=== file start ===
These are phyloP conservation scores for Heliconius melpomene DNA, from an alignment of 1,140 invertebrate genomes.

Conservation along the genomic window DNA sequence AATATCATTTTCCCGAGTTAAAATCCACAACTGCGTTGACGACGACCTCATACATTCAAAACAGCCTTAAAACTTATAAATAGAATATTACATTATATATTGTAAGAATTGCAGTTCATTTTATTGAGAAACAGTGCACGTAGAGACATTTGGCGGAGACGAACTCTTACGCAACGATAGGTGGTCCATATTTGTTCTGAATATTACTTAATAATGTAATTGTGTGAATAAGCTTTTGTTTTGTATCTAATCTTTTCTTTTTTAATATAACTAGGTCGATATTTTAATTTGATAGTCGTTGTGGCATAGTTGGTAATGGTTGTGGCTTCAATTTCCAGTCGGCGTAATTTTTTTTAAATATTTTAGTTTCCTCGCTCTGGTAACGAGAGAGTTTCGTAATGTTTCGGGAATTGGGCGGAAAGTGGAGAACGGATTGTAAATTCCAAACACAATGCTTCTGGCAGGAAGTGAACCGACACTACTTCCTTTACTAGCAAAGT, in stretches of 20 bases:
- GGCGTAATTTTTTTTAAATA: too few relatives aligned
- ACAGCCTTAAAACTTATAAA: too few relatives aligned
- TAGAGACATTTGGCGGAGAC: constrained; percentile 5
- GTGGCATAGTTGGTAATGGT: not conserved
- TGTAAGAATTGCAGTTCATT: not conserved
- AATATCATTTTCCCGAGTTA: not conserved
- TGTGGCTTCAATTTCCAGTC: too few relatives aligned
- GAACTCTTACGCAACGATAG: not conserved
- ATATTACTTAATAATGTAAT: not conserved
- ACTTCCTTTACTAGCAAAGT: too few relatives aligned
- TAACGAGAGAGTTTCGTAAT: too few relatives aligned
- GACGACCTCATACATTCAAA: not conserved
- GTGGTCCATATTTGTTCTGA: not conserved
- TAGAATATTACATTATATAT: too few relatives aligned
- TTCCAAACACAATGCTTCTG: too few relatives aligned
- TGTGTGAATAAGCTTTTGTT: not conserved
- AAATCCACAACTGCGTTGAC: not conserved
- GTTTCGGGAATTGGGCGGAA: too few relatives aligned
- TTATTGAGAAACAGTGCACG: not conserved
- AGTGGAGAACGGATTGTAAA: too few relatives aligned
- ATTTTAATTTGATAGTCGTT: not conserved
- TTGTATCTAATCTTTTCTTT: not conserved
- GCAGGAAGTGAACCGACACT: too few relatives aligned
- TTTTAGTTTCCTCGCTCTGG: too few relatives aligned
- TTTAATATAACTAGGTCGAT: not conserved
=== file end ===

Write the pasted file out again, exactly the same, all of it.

These are phyloP conservation scores for Heliconius melpomene DNA, from an alignment of 1,140 invertebrate genomes.

Conservation along the genomic window DNA sequence AATATCATTTTCCCGAGTTAAAATCCACAACTGCGTTGACGACGACCTCATACATTCAAAACAGCCTTAAAACTTATAAATAGAATATTACATTATATATTGTAAGAATTGCAGTTCATTTTATTGAGAAACAGTGCACGTAGAGACATTTGGCGGAGACGAACTCTTACGCAACGATAGGTGGTCCATATTTGTTCTGAATATTACTTAATAATGTAATTGTGTGAATAAGCTTTTGTTTTGTATCTAATCTTTTCTTTTTTAATATAACTAGGTCGATATTTTAATTTGATAGTCGTTGTGGCATAGTTGGTAATGGTTGTGGCTTCAATTTCCAGTCGGCGTAATTTTTTTTAAATATTTTAGTTTCCTCGCTCTGGTAACGAGAGAGTTTCGTAATGTTTCGGGAATTGGGCGGAAAGTGGAGAACGGATTGTAAATTCCAAACACAATGCTTCTGGCAGGAAGTGAACCGACACTACTTCCTTTACTAGCAAAGT, in stretches of 20 bases:
- GGCGTAATTTTTTTTAAATA: too few relatives aligned
- ACAGCCTTAAAACTTATAAA: too few relatives aligned
- TAGAGACATTTGGCGGAGAC: constrained; percentile 5
- GTGGCATAGTTGGTAATGGT: not conserved
- TGTAAGAATTGCAGTTCATT: not conserved
- AATATCATTTTCCCGAGTTA: not conserved
- TGTGGCTTCAATTTCCAGTC: too few relatives aligned
- GAACTCTTACGCAACGATAG: not conserved
- ATATTACTTAATAATGTAAT: not conserved
- ACTTCCTTTACTAGCAAAGT: too few relatives aligned
- TAACGAGAGAGTTTCGTAAT: too few relatives aligned
- GACGACCTCATACATTCAAA: not conserved
- GTGGTCCATATTTGTTCTGA: not conserved
- TAGAATATTACATTATATAT: too few relatives aligned
- TTCCAAACACAATGCTTCTG: too few relatives aligned
- TGTGTGAATAAGCTTTTGTT: not conserved
- AAATCCACAACTGCGTTGAC: not conserved
- GTTTCGGGAATTGGGCGGAA: too few relatives aligned
- TTATTGAGAAACAGTGCACG: not conserved
- AGTGGAGAACGGATTGTAAA: too few relatives aligned
- ATTTTAATTTGATAGTCGTT: not conserved
- TTGTATCTAATCTTTTCTTT: not conserved
- GCAGGAAGTGAACCGACACT: too few relatives aligned
- TTTTAGTTTCCTCGCTCTGG: too few relatives aligned
- TTTAATATAACTAGGTCGAT: not conserved